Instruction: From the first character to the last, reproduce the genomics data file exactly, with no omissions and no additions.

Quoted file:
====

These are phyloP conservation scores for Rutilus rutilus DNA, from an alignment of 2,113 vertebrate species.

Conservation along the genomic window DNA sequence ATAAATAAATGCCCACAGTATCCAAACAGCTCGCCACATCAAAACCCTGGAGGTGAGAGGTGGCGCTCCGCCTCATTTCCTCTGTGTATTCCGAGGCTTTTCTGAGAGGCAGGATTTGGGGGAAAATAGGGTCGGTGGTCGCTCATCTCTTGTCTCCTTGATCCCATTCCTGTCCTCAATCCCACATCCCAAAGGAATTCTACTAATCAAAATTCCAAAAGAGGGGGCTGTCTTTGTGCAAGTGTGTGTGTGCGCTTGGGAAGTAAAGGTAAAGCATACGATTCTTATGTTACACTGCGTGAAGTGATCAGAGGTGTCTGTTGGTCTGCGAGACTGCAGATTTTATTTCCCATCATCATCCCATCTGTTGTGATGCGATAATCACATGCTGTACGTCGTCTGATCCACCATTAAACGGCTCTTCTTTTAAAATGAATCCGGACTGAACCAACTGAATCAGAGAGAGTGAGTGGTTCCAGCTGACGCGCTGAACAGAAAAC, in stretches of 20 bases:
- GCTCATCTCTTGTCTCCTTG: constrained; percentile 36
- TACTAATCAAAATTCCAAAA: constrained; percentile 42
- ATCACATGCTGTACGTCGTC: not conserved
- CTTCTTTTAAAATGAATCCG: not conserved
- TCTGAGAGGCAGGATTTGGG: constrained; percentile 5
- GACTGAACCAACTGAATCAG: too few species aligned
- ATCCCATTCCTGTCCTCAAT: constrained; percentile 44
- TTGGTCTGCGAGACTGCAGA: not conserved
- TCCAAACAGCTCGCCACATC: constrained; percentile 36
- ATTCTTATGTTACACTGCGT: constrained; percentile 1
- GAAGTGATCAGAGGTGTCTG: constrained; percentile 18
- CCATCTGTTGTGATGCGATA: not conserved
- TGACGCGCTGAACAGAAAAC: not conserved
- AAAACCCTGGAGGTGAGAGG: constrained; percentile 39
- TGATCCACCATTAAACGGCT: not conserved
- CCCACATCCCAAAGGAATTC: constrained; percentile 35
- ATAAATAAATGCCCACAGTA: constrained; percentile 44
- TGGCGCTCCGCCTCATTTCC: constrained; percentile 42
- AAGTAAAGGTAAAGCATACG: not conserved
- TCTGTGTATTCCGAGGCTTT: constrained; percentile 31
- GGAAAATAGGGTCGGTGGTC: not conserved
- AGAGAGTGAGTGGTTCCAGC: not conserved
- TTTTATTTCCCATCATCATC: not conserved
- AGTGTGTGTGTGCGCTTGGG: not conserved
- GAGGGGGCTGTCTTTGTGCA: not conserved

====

These are phyloP conservation scores for Rutilus rutilus DNA, from an alignment of 2,113 vertebrate species.

Conservation along the genomic window DNA sequence ATAAATAAATGCCCACAGTATCCAAACAGCTCGCCACATCAAAACCCTGGAGGTGAGAGGTGGCGCTCCGCCTCATTTCCTCTGTGTATTCCGAGGCTTTTCTGAGAGGCAGGATTTGGGGGAAAATAGGGTCGGTGGTCGCTCATCTCTTGTCTCCTTGATCCCATTCCTGTCCTCAATCCCACATCCCAAAGGAATTCTACTAATCAAAATTCCAAAAGAGGGGGCTGTCTTTGTGCAAGTGTGTGTGTGCGCTTGGGAAGTAAAGGTAAAGCATACGATTCTTATGTTACACTGCGTGAAGTGATCAGAGGTGTCTGTTGGTCTGCGAGACTGCAGATTTTATTTCCCATCATCATCCCATCTGTTGTGATGCGATAATCACATGCTGTACGTCGTCTGATCCACCATTAAACGGCTCTTCTTTTAAAATGAATCCGGACTGAACCAACTGAATCAGAGAGAGTGAGTGGTTCCAGCTGACGCGCTGAACAGAAAAC, in stretches of 20 bases:
- GCTCATCTCTTGTCTCCTTG: constrained; percentile 36
- TACTAATCAAAATTCCAAAA: constrained; percentile 42
- ATCACATGCTGTACGTCGTC: not conserved
- CTTCTTTTAAAATGAATCCG: not conserved
- TCTGAGAGGCAGGATTTGGG: constrained; percentile 5
- GACTGAACCAACTGAATCAG: too few species aligned
- ATCCCATTCCTGTCCTCAAT: constrained; percentile 44
- TTGGTCTGCGAGACTGCAGA: not conserved
- TCCAAACAGCTCGCCACATC: constrained; percentile 36
- ATTCTTATGTTACACTGCGT: constrained; percentile 1
- GAAGTGATCAGAGGTGTCTG: constrained; percentile 18
- CCATCTGTTGTGATGCGATA: not conserved
- TGACGCGCTGAACAGAAAAC: not conserved
- AAAACCCTGGAGGTGAGAGG: constrained; percentile 39
- TGATCCACCATTAAACGGCT: not conserved
- CCCACATCCCAAAGGAATTC: constrained; percentile 35
- ATAAATAAATGCCCACAGTA: constrained; percentile 44
- TGGCGCTCCGCCTCATTTCC: constrained; percentile 42
- AAGTAAAGGTAAAGCATACG: not conserved
- TCTGTGTATTCCGAGGCTTT: constrained; percentile 31
- GGAAAATAGGGTCGGTGGTC: not conserved
- AGAGAGTGAGTGGTTCCAGC: not conserved
- TTTTATTTCCCATCATCATC: not conserved
- AGTGTGTGTGTGCGCTTGGG: not conserved
- GAGGGGGCTGTCTTTGTGCA: not conserved